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The fungal alkaloid Okaramine-B activates an L-glutamate-gated chloride channel from Ixodes scapularis, a tick vector of Lyme disease

Research output: Contribution to journalArticlepeer-review


Shogo Furutani, Makoto Ihara, Kristin Lees, Steven D. Buckingham, Frederick A. Partridge, Jonathan A. David, Rohit Patel, Scott Warchal, Ian R. Mellor, Kazuhiko Matsuda, David B. Sattelle

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A novel L-glutamate-gated anion channel (IscaGluCl1) has been cloned from the black-legged tick, Ixodes scapularis, which transmits multiple pathogens including the agents of Lyme disease and human granulocytic anaplasmosis. When mRNA encoding IscaGluCl1 was expressed in Xenopus laevis oocytes, we detected robust 50–400 nA currents in response to 100 μM L-glutamate. Responses to L-glutamate were concentration-dependent (pEC50 3.64 ± 0.11). Ibotenate was a partial agonist on IscaGluCl1. We detected no response to 100 μM aspartate, quisqualate, kainate, AMPA or NMDA. Ivermectin at 1 μM activated IscaGluCl1, whereas picrotoxinin (pIC50 6.20 ± 0.04) and the phenylpyrazole fipronil (pIC50 6.90 ± 0.04) showed concentration-dependent block of the L-glutamate response. The indole alkaloid okaramine B, isolated from fermentation products of Penicillium simplicissimum (strain AK40) grown on okara pulp, activated IscaGluCl1 in a concentration-dependent manner (pEC50 5.43 ± 0.43) and may serve as a candidate lead compound for the development of new acaricides.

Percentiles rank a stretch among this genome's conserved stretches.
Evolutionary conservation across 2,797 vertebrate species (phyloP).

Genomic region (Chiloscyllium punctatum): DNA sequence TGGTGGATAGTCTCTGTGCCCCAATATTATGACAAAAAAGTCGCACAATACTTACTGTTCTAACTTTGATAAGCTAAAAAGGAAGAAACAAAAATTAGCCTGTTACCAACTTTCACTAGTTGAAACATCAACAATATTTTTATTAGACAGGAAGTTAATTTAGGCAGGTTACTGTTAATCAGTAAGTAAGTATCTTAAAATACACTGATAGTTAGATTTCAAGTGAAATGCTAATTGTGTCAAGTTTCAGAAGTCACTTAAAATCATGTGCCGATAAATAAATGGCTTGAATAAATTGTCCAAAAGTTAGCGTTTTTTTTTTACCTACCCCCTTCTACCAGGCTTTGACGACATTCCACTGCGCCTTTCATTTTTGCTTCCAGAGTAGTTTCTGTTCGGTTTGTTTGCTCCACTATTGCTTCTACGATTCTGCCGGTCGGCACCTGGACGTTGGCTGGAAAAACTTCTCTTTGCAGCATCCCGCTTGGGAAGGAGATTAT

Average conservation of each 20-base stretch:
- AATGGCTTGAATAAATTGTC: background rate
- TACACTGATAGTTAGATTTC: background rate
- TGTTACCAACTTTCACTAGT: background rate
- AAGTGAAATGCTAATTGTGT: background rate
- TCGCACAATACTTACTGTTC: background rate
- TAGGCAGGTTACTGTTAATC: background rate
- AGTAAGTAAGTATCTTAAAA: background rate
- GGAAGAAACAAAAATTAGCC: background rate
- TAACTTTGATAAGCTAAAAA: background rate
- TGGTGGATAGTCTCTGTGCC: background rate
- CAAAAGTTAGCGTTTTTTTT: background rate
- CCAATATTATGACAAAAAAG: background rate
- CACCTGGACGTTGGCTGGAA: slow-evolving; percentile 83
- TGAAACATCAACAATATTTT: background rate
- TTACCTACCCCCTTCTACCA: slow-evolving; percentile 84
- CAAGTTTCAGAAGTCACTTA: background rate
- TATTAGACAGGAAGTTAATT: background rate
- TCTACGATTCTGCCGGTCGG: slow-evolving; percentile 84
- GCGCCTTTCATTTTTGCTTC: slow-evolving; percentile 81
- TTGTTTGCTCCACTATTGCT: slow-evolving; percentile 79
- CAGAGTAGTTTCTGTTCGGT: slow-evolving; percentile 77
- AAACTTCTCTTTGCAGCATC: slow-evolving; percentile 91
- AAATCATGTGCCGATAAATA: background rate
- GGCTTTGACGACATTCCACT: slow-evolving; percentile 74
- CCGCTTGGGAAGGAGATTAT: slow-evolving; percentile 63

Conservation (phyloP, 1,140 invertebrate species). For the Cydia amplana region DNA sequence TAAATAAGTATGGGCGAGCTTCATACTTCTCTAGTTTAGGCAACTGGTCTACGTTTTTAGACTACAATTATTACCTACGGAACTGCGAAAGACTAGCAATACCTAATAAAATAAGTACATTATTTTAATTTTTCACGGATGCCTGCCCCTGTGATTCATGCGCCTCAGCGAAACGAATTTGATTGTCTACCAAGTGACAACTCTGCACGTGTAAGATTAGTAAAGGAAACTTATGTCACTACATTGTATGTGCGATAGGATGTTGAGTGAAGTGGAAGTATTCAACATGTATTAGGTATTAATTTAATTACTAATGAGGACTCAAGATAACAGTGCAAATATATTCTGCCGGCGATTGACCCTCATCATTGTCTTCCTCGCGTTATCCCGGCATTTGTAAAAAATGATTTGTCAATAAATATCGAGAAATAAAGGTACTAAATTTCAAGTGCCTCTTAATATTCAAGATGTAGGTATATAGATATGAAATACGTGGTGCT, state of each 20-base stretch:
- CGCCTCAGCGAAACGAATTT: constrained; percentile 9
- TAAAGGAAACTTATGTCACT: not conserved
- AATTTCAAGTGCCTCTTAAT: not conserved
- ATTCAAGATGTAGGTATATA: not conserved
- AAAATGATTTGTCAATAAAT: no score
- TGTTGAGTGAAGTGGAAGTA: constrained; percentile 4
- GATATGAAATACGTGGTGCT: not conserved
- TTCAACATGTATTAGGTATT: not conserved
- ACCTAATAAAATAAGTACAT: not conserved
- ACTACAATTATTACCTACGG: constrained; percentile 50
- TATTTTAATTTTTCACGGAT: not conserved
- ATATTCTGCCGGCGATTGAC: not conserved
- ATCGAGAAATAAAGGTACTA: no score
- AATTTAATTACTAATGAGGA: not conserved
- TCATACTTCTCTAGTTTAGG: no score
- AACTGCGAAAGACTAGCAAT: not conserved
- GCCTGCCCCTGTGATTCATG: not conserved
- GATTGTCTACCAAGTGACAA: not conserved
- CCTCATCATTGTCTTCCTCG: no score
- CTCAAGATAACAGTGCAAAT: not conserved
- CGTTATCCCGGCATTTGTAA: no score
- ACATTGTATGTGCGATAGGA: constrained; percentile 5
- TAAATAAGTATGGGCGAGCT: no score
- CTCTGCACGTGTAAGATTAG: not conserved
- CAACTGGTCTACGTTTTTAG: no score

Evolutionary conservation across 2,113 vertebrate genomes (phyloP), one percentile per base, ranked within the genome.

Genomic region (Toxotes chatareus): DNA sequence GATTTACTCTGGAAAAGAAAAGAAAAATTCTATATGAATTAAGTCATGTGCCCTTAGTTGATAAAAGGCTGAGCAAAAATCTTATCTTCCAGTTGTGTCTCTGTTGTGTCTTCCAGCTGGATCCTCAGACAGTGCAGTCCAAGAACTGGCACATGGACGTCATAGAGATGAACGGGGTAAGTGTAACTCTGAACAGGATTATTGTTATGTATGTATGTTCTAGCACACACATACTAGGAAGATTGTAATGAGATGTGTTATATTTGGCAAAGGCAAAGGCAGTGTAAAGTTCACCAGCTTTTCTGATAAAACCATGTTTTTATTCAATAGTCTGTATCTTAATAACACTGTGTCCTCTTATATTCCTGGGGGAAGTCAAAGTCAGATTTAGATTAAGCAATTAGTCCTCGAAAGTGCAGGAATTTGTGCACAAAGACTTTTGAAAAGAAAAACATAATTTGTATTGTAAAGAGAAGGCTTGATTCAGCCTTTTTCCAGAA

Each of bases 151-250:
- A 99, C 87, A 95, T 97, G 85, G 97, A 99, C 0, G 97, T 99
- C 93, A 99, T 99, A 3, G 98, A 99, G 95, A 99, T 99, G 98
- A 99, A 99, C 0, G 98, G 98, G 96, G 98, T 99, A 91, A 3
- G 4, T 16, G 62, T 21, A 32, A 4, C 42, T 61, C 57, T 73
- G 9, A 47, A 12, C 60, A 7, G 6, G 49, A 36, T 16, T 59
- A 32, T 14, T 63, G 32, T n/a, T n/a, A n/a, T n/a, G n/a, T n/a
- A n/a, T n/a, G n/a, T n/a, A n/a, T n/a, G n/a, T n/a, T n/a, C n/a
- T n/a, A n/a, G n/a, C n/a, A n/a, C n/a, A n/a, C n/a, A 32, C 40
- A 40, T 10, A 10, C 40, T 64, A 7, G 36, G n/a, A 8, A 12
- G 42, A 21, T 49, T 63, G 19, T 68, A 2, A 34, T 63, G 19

Original languageEnglish
Pages (from-to)350-360
Number of pages11
JournalInternational Journal for Parasitology: Drugs and Drug Resistance
Issue number2
Early online date4 Jun 2018
Publication statusPublished - Aug 2018

    Research areas

  • Glutamate-gated-chloride channel, Tick Ixodes scapularis, Ivermectin, Okaramine B, Acaricide

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